Video games have been a central feature of the cultural landscape for over twenty years and now rival older media like movies, television, and music in popularity and cultural influence. Yet there have been relatively few attempts to understand the video game as an independent medium. Most such efforts focus on the earliest generation of text-based adventures (Zork, for example) and have little to say about such visually and conceptually sophisticated games as Final Fantasy X, Shenmue, Grand Theft Auto, Halo, and The Sims, in which players inhabit elaborately detailed worlds and manipulate digital avatars with a vast--and in some cases, almost unlimited--array of actions and choices.In Gaming, Alexander Galloway instead considers the video game as a distinct cultural form that demands a new and unique interpretive framework. Drawing on a wide range of disciplines, particularly critical theory and media studies, he analyzes video games as something to be played rather than as texts to be read, and traces in five concise chapters how the "algorithmic culture" created by video games intersects with theories of visuality, realism, allegory, and the avant-garde. If photographs are images and films are moving images, then, Galloway asserts, video games are best defined as actions. Using examples from more than fifty video games, Galloway constructs a classification system of action in video games, incorporating standard elements of gameplay as well as software crashes, network lags, and the use of cheats and game hacks. In subsequent chapters, he explores the overlap between the conventions of film and video games, the political and cultural implications of gaming practices, the visual environment of video games, and the status of games as an emerging cultural form. Together, these essays offer a new conception of gaming and, more broadly, of electronic culture as a whole, one that celebrates and does not lament the qualities of the digital age. Alexander R. Galloway is assistant professor of culture and communication at New York University and author of Protocol: How Control Exists after Decentralization.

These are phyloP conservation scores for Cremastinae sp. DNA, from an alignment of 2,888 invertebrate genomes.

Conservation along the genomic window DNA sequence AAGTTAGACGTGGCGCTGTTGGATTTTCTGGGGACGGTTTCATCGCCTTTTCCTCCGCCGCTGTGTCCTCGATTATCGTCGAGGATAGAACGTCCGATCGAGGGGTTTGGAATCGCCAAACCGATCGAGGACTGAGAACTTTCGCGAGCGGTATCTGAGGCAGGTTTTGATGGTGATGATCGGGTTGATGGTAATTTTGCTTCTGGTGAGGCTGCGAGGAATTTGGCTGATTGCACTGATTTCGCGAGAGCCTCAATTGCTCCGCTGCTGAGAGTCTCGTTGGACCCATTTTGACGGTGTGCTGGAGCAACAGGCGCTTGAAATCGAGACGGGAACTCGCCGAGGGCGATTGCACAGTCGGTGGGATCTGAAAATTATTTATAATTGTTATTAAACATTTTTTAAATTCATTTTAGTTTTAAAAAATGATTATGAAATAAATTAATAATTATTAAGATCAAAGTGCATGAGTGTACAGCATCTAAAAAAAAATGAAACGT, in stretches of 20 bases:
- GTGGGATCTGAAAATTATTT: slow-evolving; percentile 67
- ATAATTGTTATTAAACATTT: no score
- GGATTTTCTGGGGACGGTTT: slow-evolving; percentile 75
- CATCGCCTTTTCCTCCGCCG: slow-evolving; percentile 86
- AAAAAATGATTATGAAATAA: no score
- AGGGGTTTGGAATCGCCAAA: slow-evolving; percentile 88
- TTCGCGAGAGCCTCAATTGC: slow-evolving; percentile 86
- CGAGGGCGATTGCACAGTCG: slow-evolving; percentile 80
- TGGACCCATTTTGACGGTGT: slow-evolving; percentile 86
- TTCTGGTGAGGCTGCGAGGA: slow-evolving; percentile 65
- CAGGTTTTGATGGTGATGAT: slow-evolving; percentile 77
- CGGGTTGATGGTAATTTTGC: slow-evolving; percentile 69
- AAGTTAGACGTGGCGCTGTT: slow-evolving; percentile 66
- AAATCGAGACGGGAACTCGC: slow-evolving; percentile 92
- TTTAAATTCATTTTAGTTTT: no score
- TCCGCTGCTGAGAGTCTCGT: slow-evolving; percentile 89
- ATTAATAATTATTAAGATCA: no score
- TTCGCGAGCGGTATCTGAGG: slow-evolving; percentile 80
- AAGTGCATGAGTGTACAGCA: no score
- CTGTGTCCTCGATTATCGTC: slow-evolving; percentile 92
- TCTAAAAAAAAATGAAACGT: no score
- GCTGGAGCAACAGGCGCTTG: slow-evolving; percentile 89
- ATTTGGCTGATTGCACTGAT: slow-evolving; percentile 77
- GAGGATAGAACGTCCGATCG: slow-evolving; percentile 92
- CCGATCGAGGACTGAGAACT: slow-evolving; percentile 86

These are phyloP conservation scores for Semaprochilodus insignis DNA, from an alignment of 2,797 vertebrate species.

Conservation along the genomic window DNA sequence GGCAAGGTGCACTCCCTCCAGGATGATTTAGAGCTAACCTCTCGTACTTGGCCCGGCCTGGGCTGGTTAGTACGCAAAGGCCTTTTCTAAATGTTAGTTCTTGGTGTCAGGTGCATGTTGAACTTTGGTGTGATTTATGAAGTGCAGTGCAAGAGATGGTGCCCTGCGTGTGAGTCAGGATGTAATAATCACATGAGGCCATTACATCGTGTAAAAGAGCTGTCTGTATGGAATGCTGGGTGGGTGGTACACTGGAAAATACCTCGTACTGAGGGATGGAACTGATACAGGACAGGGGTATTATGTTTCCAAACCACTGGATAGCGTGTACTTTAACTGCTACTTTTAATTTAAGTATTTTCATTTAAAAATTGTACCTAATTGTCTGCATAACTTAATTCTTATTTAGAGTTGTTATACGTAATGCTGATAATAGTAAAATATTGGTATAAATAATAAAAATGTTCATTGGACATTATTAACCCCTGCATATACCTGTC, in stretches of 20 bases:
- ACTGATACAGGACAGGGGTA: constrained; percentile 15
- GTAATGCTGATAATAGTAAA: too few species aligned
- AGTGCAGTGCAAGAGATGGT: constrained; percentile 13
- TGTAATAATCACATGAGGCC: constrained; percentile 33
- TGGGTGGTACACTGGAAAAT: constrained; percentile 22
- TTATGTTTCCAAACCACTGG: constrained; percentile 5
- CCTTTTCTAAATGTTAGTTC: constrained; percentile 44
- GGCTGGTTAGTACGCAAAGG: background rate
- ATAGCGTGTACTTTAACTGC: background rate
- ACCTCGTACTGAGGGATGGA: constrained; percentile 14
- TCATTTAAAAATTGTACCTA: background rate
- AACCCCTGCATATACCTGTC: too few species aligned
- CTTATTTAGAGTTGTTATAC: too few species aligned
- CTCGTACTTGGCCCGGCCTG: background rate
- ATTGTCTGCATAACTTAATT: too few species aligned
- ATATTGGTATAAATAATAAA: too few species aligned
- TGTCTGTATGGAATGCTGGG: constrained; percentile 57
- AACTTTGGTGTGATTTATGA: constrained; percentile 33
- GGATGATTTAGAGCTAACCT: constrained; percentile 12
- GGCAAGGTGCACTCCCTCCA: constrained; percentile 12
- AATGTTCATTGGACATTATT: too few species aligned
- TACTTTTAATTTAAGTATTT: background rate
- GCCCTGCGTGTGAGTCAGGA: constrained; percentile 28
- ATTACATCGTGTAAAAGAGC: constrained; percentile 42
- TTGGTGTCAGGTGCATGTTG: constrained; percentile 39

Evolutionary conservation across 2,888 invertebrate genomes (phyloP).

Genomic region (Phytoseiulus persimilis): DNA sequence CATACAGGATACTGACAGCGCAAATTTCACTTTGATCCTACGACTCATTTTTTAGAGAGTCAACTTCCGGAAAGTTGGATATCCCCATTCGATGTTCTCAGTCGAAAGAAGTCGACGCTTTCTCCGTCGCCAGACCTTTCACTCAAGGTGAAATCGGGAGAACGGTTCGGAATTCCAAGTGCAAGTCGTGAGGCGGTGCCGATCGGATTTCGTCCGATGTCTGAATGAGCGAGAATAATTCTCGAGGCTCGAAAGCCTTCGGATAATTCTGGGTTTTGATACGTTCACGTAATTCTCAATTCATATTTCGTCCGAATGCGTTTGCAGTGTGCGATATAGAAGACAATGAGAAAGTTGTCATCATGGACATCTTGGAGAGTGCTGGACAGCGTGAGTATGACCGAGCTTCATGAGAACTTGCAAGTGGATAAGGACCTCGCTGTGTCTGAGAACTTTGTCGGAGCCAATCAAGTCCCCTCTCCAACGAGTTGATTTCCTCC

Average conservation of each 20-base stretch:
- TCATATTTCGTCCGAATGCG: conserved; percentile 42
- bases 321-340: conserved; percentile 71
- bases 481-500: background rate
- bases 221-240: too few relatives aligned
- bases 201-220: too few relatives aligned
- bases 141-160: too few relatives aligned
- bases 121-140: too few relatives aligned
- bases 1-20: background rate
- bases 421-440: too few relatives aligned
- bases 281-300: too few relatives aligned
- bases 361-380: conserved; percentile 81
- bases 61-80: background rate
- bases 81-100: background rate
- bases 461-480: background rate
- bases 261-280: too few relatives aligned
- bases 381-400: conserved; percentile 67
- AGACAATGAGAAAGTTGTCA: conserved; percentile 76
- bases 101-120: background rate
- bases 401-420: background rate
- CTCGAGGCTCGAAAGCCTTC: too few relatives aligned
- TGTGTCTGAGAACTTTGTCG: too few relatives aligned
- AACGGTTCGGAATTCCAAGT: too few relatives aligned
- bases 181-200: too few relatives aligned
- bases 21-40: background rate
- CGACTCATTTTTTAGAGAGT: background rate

Another scintillating collection of brilliant problems and paradoxes by the most entertaining logician and set theorist who ever lived. -- Martin Gardner
Smullyan is not your run-of-the-mill puzzlemeister; he polishes up old chestnuts, spins variations on a theme, and peoples his logical world with a delightful cast of characters. -- Science 82
I believe Ray Smullyan to be the Lewis Carroll of our times. His little books of logic puzzles will be remembered long after most of us are forgotten. -- Peter Denning, Chairman of the Computer Science Department, Naval Postgraduate School
You may experience small frissons of delight as you follow Smullyan into the dizzying heights of G del's proof and the very nature of proof, truth, and logic in mathematics. -- Kirkus Reviews
Discover scintillating new perspectives on the principles of mathematical logic with this puzzle treasury. Inspired by the classic tale of a prisoner's choice between two doors, these whimsically themed challenges allow readers to base their decisions on logic rather than luck. Nineteen chapters advance from relatively simple puzzles and meta-puzzles to highly complex paradoxes involving probability, time, and change. The author, a well-known philosopher and magician as well as a celebrated mathematician and logician, was acclaimed by The New York Times as a master at translating difficult ideas into stories and puzzles that require no formal background, only patience and a passion to learn.